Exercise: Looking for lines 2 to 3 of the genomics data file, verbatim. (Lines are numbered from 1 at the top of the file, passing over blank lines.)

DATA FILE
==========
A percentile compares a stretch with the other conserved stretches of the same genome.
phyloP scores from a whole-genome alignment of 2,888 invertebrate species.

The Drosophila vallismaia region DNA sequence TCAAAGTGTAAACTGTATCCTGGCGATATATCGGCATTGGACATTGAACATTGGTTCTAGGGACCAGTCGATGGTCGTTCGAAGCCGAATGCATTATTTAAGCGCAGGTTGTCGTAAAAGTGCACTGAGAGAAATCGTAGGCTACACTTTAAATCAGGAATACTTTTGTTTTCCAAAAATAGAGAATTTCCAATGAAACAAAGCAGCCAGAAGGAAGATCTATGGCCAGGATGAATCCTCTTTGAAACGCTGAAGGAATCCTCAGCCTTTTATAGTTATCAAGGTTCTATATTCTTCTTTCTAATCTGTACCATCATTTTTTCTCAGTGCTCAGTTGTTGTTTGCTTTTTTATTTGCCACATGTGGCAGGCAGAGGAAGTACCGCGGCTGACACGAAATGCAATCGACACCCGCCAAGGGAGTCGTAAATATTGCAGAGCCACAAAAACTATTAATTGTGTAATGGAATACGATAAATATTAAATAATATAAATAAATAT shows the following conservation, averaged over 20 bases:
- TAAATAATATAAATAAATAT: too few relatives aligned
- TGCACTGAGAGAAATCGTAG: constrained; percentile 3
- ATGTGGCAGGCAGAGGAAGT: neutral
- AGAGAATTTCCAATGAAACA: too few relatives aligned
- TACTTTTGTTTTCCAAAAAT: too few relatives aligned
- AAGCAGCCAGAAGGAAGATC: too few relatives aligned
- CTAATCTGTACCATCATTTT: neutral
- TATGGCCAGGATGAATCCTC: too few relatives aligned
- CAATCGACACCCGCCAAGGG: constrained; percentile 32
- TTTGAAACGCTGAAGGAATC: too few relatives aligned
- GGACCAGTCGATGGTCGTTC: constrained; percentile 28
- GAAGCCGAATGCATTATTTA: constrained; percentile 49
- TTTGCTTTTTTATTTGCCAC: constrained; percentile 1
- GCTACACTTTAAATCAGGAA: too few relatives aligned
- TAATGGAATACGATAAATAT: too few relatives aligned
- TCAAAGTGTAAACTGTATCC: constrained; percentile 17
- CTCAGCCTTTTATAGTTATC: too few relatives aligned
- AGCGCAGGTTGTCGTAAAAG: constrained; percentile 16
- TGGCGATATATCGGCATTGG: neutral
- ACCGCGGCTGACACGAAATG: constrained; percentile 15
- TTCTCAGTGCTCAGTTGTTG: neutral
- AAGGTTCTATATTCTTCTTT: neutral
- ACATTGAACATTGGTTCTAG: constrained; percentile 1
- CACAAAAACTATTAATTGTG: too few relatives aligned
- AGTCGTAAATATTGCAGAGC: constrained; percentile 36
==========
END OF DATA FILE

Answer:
phyloP scores from a whole-genome alignment of 2,888 invertebrate species.

The Drosophila vallismaia region DNA sequence TCAAAGTGTAAACTGTATCCTGGCGATATATCGGCATTGGACATTGAACATTGGTTCTAGGGACCAGTCGATGGTCGTTCGAAGCCGAATGCATTATTTAAGCGCAGGTTGTCGTAAAAGTGCACTGAGAGAAATCGTAGGCTACACTTTAAATCAGGAATACTTTTGTTTTCCAAAAATAGAGAATTTCCAATGAAACAAAGCAGCCAGAAGGAAGATCTATGGCCAGGATGAATCCTCTTTGAAACGCTGAAGGAATCCTCAGCCTTTTATAGTTATCAAGGTTCTATATTCTTCTTTCTAATCTGTACCATCATTTTTTCTCAGTGCTCAGTTGTTGTTTGCTTTTTTATTTGCCACATGTGGCAGGCAGAGGAAGTACCGCGGCTGACACGAAATGCAATCGACACCCGCCAAGGGAGTCGTAAATATTGCAGAGCCACAAAAACTATTAATTGTGTAATGGAATACGATAAATATTAAATAATATAAATAAATAT shows the following conservation, averaged over 20 bases: